Thankfulness seems so simple. You do something nice for someone and then they say thank you. You do likewise. It’s how things are supposed to be. However, we all know that is often not the case. If I’m going to do something for someone, I know that I might not be thanked. That is a how it often is. Just recently, I helped someone out. It was a small thing. I kind of did it more for the program he was in more than him specifically, but he expressed his deep gratitude and it caught me a bit off guard as I didn’t really expect it. Thankfulness is often unexpected.
Expressing gratitude makes sense in everyday life. But, is it necessary to express thanks for adversity in our life? I believe in God and I know that He can intervene and change things. I know that for reasons known to Him alone, He often does not. I also know that sometimes the impact of humanity and others’ wrongdoings affect me. Someone’s bad choices may result in my pain. Is it right in those circumstances to actually be thankful?
“Rejoice always; pray without ceasing; in everything give thanks; for this is God’s will for you in Christ Jesus.… “ 1 Thessalonians 5:16-18
1. Thankfulness is not giving up. It can seem weak to express gratitude for pain. Isn’t that something that a person who is giving up would do? Releasing the difficulty we cannot change into the hands of someone who can is an exercise of great wisdom. It’s actually much harder to express thankfulness and give our pain to God, than it is to try to carry it ourselves. The effort to pass it over means acknowledging that there is a bigger picture and it requires letting go. This is a sign of great strength, not weakness.
2. Thankfulness releases me of negativity. It’s so easy to allow difficulties in our life to make us negative. If someone has hurt us, we can ponder about the situation until we become incredibly bitter. Why would we be thankful for difficulties and hurts? In and of ourselves, we wouldn’t; we don’t know how! However, when we seek God, and we ask Him to help us be thankful for our circumstances – and when we begin to pray for those who have hurt us, the negativity dissipates. Often, in its’ place, there is sympathy. We begin to see them differently and are sad for the choices they have made. It frees us when we are thankful.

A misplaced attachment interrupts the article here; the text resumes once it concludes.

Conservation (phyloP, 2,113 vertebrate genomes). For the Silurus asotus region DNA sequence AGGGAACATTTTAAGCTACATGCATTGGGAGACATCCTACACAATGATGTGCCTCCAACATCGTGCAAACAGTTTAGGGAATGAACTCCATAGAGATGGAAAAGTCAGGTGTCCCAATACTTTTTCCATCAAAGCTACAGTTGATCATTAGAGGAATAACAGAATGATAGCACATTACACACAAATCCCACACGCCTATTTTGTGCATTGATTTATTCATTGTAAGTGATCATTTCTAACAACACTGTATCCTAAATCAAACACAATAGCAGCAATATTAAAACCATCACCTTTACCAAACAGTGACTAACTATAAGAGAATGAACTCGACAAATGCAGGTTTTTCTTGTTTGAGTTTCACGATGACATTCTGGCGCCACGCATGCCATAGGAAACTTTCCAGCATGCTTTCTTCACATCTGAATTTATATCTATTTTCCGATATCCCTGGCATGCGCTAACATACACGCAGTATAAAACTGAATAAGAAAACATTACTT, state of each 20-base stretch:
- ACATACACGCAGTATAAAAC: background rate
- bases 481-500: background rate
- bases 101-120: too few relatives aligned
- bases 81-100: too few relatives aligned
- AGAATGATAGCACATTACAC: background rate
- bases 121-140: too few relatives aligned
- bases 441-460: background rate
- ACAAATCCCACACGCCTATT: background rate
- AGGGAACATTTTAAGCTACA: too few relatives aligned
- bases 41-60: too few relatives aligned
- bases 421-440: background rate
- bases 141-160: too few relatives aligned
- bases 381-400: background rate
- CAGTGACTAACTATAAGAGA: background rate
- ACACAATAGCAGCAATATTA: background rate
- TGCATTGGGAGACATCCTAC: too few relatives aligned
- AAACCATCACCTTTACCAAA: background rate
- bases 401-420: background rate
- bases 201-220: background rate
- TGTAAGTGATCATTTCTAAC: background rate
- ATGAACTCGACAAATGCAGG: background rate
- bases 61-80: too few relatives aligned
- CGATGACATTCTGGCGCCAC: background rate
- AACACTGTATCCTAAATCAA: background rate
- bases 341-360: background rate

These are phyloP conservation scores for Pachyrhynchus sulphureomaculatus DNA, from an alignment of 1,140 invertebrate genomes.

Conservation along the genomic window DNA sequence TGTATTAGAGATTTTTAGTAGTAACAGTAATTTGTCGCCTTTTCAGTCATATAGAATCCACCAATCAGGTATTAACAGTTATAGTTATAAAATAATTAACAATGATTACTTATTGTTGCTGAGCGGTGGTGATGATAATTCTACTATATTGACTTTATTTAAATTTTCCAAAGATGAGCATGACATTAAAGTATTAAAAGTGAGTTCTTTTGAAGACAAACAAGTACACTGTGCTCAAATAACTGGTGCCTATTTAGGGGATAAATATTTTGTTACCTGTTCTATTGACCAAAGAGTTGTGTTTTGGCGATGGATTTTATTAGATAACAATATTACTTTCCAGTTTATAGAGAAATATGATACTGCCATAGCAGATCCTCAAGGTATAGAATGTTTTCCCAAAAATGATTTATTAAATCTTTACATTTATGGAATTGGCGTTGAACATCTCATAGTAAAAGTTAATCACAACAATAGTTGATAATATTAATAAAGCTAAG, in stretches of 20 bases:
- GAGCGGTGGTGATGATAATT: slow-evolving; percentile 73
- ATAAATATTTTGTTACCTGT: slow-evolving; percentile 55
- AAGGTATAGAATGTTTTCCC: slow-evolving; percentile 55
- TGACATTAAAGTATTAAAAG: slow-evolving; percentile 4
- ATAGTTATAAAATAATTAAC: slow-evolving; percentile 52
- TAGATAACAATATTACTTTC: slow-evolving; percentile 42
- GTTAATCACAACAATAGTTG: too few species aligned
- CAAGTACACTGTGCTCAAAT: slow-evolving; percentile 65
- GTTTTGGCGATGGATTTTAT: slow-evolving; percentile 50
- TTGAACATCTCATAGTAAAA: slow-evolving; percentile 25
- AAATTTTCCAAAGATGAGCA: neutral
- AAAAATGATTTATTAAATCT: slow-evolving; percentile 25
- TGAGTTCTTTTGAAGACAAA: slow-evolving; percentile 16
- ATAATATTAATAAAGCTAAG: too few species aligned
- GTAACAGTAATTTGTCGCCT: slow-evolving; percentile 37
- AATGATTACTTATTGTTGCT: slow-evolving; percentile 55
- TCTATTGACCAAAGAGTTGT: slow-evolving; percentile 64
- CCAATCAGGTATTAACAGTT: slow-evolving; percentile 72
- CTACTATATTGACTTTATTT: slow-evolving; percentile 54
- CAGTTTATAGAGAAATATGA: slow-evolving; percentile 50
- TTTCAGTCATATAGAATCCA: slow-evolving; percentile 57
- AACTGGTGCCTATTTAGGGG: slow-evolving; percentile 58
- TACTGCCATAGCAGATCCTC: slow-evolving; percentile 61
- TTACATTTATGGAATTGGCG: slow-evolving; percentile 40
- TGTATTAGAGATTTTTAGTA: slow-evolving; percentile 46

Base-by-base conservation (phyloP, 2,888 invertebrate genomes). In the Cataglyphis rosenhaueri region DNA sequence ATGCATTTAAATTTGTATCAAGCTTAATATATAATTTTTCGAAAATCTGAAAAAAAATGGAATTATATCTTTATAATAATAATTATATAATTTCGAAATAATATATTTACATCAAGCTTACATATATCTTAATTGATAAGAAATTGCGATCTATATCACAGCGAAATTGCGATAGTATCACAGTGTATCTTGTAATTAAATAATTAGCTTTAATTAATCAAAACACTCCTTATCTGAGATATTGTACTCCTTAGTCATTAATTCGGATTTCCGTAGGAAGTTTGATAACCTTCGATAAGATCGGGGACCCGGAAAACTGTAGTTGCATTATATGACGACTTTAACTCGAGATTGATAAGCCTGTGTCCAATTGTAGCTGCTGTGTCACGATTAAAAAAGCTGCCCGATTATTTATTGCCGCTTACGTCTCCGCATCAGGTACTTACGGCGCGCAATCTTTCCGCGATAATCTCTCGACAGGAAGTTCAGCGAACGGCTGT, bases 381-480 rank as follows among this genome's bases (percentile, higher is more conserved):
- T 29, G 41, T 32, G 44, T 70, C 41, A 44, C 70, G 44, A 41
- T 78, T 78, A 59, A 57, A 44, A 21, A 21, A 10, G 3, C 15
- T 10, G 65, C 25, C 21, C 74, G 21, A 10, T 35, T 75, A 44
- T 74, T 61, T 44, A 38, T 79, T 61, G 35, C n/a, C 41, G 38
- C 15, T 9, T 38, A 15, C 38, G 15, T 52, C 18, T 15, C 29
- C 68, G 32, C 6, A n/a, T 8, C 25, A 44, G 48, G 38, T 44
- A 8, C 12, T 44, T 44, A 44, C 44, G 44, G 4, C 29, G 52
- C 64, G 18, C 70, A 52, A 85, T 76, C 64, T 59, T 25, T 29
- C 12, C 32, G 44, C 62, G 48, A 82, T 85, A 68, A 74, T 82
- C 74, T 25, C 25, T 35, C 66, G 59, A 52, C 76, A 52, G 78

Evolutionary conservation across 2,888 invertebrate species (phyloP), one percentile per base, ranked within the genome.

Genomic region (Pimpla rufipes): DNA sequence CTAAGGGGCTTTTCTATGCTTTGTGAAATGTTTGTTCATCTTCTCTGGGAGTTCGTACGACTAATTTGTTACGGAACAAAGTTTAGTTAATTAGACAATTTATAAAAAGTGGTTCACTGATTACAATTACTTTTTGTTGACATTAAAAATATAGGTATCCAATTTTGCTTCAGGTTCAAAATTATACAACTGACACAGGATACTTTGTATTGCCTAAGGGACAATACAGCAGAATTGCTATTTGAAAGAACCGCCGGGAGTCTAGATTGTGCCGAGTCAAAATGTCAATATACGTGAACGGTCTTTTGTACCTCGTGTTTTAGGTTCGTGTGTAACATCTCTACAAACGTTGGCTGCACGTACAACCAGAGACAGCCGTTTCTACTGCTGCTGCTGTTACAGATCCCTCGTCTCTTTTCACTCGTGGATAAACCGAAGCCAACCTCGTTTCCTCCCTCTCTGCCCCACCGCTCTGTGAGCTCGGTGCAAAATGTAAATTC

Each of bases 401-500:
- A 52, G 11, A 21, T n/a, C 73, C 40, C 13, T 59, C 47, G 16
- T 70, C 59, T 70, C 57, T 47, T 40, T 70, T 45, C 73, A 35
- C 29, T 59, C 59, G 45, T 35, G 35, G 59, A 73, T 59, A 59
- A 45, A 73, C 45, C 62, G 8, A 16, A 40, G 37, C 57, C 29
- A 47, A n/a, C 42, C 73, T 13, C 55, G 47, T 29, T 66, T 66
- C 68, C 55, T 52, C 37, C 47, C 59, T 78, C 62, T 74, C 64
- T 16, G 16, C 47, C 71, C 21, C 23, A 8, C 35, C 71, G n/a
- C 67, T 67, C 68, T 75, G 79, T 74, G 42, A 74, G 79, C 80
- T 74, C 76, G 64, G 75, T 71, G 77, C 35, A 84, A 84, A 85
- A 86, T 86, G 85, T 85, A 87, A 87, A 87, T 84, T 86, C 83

3. Thankfulness gives strength. As we release our pain to God, and express thankfulness, He is able to give us strength. He is free to work and this often opens the door to the future. Our hope in Christ enables us to see things that we wouldn’t able to as when we are angry and bitter. God wants to be our everything. He can only do that when we fully rest in Him.
4. Thankfulness changes my perspective, not my situation. The act of being thankful is often not the happy ending to a fairytale. It’s the beginning of accepting that things are not the way they are supposed to be but that God can do something deep within us and even the people around us as we have a spirit of gratitude. The world looks brighter when we have hope. We approach things differently.
This is a daily learning for me. It’s not something we arrive at. I’ve personally experienced drastic changes in my worldview when I stopped and became thankful for adversity in my life. Bob Shank recently said “there is not a leader that I personally respect that has not been deeply betrayed at some point in their life.” His words stunned me. Really? Deep betrayal had enabled many to become leaders of great integrity and influence. They clearly were thankful for the adversity they had experienced. They used it as a foundation for their futures. Their world changed, they became better leaders because they allowed something very difficult to make them stronger and better people.
That is what being thankful can do. It’s the bigger picture. It’s what I cannot see. It’s allowing God to do a deep work within me and ultimately, help me to become what I’m intended.